| 3 July 2010
Irish crannóg site revealed after lake's level drops
A recent prolonged dry weather spell which put pressure on water supplies in the west of Ireland has proven to be good news for archaeologists. The low water table on the western lakes and rivers has yielded a number of significant finds in Connemara, according to archaeologist Michael Gibbons. Among them has been a new crannóg site which is part of a complex in the south Connemara area. It was located by Co Galway silversmith and archaeological student Ruairí O'Neill and a friend, John Foley, while exploring Lough Dhúleitir, north of Carna. Mr Gibbons, who lectures on Mr O'Neill's course, said that it was a 'fine example' of a small crannóg.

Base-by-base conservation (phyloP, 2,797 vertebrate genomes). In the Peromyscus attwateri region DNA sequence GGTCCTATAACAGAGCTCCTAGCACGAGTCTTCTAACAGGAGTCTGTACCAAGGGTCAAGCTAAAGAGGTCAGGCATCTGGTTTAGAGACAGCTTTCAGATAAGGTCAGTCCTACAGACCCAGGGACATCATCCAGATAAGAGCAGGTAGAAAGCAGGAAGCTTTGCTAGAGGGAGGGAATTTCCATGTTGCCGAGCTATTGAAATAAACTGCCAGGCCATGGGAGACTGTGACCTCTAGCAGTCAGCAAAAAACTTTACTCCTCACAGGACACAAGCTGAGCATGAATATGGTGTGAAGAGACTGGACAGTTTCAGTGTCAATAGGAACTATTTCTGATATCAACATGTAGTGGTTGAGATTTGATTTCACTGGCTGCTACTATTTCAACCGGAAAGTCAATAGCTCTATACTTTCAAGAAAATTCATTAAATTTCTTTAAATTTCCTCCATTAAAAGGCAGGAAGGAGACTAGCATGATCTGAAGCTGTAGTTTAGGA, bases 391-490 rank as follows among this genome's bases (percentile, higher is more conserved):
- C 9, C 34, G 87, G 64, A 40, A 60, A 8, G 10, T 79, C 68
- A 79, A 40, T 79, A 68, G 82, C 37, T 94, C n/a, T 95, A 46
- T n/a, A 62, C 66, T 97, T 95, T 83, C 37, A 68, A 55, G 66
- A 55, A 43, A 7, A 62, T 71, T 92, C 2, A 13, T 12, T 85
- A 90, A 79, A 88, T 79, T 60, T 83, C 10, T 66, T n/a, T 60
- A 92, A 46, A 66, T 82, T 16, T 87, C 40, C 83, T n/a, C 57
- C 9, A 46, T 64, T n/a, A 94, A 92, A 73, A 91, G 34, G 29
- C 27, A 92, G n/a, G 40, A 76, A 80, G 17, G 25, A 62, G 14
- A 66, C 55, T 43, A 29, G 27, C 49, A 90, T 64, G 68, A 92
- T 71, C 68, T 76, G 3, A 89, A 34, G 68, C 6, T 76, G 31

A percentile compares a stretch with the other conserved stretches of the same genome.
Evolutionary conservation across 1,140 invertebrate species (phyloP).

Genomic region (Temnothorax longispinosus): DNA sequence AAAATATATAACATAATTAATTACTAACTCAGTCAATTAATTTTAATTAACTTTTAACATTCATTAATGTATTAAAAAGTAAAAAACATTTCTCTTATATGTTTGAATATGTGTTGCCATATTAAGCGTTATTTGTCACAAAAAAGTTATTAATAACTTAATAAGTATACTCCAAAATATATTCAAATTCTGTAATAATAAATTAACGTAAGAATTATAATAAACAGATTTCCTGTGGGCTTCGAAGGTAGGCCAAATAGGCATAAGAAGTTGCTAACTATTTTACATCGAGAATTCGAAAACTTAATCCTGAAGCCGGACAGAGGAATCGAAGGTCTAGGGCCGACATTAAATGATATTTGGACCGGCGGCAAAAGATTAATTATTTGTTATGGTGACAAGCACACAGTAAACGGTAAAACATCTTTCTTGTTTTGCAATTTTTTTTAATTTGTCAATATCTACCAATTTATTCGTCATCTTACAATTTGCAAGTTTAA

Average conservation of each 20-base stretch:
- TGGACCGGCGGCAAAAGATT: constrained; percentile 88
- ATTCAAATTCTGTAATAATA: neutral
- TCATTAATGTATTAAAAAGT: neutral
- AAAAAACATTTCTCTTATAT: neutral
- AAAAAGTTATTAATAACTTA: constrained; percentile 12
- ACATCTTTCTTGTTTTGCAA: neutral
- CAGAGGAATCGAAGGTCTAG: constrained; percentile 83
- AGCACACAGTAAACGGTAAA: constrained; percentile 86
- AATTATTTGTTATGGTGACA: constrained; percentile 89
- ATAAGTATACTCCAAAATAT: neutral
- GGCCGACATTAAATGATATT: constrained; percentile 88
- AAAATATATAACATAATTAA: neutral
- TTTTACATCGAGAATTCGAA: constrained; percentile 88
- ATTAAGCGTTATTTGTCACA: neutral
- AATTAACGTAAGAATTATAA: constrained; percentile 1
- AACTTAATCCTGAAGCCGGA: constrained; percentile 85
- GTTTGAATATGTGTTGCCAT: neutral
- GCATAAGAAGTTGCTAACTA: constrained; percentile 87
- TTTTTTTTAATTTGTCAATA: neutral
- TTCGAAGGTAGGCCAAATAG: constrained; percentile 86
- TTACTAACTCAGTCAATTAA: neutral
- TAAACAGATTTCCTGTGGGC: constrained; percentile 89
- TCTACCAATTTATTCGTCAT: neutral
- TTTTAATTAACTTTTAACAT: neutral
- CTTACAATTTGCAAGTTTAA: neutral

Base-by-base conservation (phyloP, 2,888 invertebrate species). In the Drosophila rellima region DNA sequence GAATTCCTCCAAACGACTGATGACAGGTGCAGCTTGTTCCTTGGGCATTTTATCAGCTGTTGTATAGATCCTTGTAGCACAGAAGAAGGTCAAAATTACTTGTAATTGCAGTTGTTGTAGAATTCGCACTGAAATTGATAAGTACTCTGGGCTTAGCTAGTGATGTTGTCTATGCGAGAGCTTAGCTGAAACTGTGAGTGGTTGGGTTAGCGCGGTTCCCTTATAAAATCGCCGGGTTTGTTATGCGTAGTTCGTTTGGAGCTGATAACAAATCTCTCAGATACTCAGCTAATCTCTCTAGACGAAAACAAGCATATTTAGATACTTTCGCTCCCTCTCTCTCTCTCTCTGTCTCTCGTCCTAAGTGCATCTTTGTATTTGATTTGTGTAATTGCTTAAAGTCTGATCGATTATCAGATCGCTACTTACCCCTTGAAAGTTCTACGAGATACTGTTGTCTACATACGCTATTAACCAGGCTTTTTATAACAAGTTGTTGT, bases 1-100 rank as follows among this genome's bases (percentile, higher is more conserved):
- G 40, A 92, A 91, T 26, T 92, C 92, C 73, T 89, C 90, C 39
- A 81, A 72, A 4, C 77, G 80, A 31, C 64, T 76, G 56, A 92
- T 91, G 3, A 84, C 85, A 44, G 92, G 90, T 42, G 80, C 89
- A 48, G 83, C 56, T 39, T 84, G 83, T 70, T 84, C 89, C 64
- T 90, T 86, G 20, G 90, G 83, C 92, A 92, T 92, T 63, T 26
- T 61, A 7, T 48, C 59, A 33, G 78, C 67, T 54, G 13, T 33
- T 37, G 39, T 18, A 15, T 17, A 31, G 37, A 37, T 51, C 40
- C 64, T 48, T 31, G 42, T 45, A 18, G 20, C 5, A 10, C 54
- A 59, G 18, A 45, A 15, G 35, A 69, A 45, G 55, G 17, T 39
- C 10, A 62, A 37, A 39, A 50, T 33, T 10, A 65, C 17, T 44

"This is one of a wonderful group of six sites between Carna and Cill Chiaráin," Mr Gibbons said. The distribution extends from Doon Loughan to Lough na Tulaí near Indreabhán in south Connemara. Crannógs, derived from 'crann', the Irish word for tree, were artificial islands built as dwellings in prehistoric and medieval times on lakes and in estuaries. "Similar groups of stone crannógs are found in parts of Mayo, west Donegal and throughout the outer Hebrides in western Scotland and they range in date from the neolithic down to the 17th century," Mr Gibbons said. "They are part of the hidden heritage of the glacially scoured granite lands of south and west Connemara," he added.
Source: The Irish Times (29 June 2010)
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